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Clashes Erupt Again as Egypt Nears End of Transition (NY) TIMES) By KAREEM FAHIM and LIAM STACK CAIRO, EGYPT 05/05/12)Source: http://www.nytimes.com/2012/05/05/world/middleeast/dozens-hurt-in-cairo-in-final-weeks-before-election.html?_r=1&ref=world&gwh=F1AFCFF9009760C11650D63A515A10D5 NEW YORK TIMES NEW YORK TIMES Articles-Index-TopPublishers-Index-Top
CAIRO — For the third time in a week, deadly clashes erupted near Egypt’s Defense Ministry when military policemen fired tear gas and water cannons and threw rocks to disperse tens of thousands of protesters, in a sign of growing tensions as the country nears the end of a turbulent 15-month political transition.

The latest bloodshed, which left at least two people dead and hundreds injured, started after thousands of protesters marched peacefully to the ministry, defying a warning by the ruling military council not to approach the building. The fighting started quickly, seesawed near a front line for hours, and then spread, in skirmishes that left bloodstains on the sidewalks of the surrounding neighborhood.

About 5 p.m., backed by reinforcements in armored vehicles — and armed residents — the army had scattered the throngs of protesters and set up barbed wire checkpoints as the military announced a curfew from 11 p.m. to 7 a.m.

The clashes came a day after the generals who took power after President Hosni Mubarak’s ouster delivered an impassioned defense of their rule, asserting their authority during the transition in a televised news conference, as well as their determination to hand over power after the presidential election that begins later this month.

The violence this week reflected protesters’ doubts about the military’s intentions and anger at the generals over bloody episodes that have occurred during the transition. And it laid bare a current of anxiety that is tempering excitement about the elections, as interest groups fight for influence and resentments come to the fore.

The groups include ultraconservative Islamists who support Hazem Salah Abu Ismail, a presidential candidate who was disqualified after it was revealed that his mother held an American passport before her death. Mr. Abu Ismail’s supporters have camped outside the ministry for days, protesting the disqualification. On Friday, they were joined by a broad range of political groups, mobilized by violence earlier in the week near the Defense Ministry that left at least 11 people dead.

At a news conference on Thursday, a spokesman for the military pointedly warned protesters against approaching the ministry headquarters.

“The right to self-defense and the honor of the military compel the armed forces to protect and defend the Ministry of Defense and all military establishments,” the spokesman, Gen. Mokhtar el-Mola, said.

But tens of thousands of demonstrators insisted on defying the general. When they reached the neighborhood of Abbaseya, where the ministry is, they found hundreds of military police waiting. The clashes started quickly, with rock throwing by both sides as the protesters were doused by water cannons.

By about 4 p.m., the area was bathed in tear gas and an army helicopter circled overhead. Within an hour, the army was pressing forward, amid sounds of gunfire that may have been birdshot — a favorite ammunition used by the security services. A fire spread in the protesters’ encampment, and people retreated into the neighborhood where riot policemen were waiting along with people who appeared to be residents, armed with sticks. Some stood outside their buildings in flip-flops, handguns tucked into their pants.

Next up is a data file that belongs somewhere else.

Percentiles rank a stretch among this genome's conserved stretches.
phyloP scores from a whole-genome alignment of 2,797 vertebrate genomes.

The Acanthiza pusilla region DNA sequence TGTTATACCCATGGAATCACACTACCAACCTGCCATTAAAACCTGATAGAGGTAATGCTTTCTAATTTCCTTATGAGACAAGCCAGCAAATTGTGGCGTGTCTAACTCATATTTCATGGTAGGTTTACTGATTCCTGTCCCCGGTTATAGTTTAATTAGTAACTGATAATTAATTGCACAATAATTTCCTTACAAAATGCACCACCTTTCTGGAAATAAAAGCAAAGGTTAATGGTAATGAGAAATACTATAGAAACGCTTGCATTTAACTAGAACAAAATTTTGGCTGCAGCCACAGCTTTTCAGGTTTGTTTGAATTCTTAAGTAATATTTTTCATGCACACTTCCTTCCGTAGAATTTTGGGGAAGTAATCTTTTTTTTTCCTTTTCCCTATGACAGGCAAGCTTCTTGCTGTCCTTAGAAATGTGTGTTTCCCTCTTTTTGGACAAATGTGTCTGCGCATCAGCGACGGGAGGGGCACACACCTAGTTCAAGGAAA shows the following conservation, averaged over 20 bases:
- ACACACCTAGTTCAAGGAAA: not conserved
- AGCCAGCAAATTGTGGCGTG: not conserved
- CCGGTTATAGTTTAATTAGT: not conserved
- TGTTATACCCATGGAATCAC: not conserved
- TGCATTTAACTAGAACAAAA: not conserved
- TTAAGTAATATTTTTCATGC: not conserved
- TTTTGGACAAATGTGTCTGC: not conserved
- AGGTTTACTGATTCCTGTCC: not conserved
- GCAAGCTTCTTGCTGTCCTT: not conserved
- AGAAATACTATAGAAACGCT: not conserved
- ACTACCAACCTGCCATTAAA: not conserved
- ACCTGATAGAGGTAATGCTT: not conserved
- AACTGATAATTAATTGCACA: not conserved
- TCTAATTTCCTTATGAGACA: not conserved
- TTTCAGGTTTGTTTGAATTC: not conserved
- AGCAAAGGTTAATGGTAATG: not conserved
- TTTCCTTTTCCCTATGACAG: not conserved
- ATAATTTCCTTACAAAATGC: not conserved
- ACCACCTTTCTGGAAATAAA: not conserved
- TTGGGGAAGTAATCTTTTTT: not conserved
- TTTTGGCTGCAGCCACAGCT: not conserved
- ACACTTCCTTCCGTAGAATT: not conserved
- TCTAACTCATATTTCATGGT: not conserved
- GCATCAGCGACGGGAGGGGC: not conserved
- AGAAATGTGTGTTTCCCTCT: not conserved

One man told his friends that the Islamists were in the neighborhood to attack a nearby cathedral. “They call us thugs,” the man said, referring to the conviction among many protesters that they are being attacked by plainclothes enforcers hired by the security services.

The man and his friends were one of several groups that roamed the streets as the army took control. Several groups accosted bearded men and beat them before handing them over to the military police. At the entrance to a hospital, people gathered around an arriving ambulance carrying a man with deep cuts to his head. As paramedics tried to wheel his gurney inside, two men grabbed it and tried to take the injured man down the street. “We don’t want him here,” one of the men screamed. “No Salafis! No Brotherhood!” a woman yelled, referring to ultraconservative Islamists and the Muslim Brotherhood. An officer scuffled with the residents, and scolded a medical worker who tried to complain.

“You’re a hospital,” the officer said. “Take him inside.”

The military council has already vowed not to let the protests postpone the presidential election, set to begin May 23. But several leading presidential candidates have suspended their campaigns, after deaths earlier this week.

As a matter of politics, much will depend on where the blame settles. It was unclear whether the chaos might benefit the candidates running on strong law and order platforms — like Amr Moussa, a former foreign minister under Mr. Mubarak — or those focused on wresting power from the hands of the military.

In Abbaseya, people in the streets on Friday made their preferences clear. About 6 p.m., as armored vehicles flooded the neighborhood, many people clapped and cheered. Young men on scooters provided escorts, with one holding a large portrait of Field Marshal Mohamed Hussein Tantawi, who leads the ruling military council. The soldiers, elated, waved and fired their guns into the air. David D. Kirkpatrick contributed reporting. (Copyright 2012 The New York Times Company 05/05/12)


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